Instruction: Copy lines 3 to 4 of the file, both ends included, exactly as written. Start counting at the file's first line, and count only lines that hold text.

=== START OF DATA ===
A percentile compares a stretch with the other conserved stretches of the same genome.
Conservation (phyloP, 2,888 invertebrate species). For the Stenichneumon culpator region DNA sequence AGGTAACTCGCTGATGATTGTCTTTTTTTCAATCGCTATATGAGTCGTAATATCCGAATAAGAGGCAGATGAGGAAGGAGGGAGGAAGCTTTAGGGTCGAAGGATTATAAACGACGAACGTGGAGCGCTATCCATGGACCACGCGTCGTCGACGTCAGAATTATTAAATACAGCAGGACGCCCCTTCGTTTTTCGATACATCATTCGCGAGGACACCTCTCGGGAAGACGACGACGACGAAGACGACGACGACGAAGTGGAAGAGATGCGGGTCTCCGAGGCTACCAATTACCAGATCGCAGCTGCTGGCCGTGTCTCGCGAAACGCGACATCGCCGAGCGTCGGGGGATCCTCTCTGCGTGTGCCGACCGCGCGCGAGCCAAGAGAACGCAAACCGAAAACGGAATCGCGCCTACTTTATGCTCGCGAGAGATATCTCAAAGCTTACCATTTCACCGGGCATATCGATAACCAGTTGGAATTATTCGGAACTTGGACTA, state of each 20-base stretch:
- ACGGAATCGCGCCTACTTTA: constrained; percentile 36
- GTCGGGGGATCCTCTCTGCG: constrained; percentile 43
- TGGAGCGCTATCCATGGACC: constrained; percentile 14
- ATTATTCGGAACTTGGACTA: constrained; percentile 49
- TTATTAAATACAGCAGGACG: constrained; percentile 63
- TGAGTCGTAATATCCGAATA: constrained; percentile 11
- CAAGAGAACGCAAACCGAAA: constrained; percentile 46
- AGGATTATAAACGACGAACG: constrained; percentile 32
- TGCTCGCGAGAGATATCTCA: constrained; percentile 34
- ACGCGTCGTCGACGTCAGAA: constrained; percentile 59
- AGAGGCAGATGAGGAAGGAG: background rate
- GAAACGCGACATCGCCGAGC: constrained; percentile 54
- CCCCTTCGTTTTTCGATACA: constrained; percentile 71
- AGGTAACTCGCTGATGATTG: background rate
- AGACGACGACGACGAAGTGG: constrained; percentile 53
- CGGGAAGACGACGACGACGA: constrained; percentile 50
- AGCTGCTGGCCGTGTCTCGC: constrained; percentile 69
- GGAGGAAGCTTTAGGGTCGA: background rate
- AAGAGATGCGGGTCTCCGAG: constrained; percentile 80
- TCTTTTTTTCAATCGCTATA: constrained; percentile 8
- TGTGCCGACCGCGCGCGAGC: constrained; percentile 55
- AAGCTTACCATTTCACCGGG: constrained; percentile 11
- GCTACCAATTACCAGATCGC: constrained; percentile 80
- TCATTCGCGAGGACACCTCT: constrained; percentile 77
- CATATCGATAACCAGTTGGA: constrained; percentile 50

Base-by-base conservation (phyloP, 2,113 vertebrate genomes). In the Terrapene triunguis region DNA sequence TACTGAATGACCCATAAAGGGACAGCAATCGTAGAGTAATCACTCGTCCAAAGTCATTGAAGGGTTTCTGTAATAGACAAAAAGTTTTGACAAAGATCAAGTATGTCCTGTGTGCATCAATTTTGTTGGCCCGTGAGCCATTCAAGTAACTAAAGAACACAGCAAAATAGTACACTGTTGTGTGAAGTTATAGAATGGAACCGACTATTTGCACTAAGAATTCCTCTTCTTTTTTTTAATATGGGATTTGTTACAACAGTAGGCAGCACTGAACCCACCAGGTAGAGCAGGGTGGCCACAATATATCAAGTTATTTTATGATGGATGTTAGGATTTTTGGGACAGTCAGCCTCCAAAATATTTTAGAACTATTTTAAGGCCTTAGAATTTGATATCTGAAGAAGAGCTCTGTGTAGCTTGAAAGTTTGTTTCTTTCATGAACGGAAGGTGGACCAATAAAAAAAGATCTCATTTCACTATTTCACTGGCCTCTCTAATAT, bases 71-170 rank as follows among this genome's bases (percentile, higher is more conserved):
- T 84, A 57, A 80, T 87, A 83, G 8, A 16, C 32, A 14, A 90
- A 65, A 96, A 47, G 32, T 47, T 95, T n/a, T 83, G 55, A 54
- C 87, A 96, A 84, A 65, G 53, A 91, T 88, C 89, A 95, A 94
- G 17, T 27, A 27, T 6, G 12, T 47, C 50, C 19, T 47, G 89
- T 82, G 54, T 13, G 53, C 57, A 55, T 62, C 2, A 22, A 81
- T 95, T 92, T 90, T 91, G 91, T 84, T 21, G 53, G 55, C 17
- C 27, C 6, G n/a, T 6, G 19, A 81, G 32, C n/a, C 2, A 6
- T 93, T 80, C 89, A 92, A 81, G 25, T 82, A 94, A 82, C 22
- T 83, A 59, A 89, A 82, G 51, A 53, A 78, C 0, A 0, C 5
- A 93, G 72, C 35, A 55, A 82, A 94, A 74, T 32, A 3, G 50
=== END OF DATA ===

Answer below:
- ACGGAATCGCGCCTACTTTA: constrained; percentile 36
- GTCGGGGGATCCTCTCTGCG: constrained; percentile 43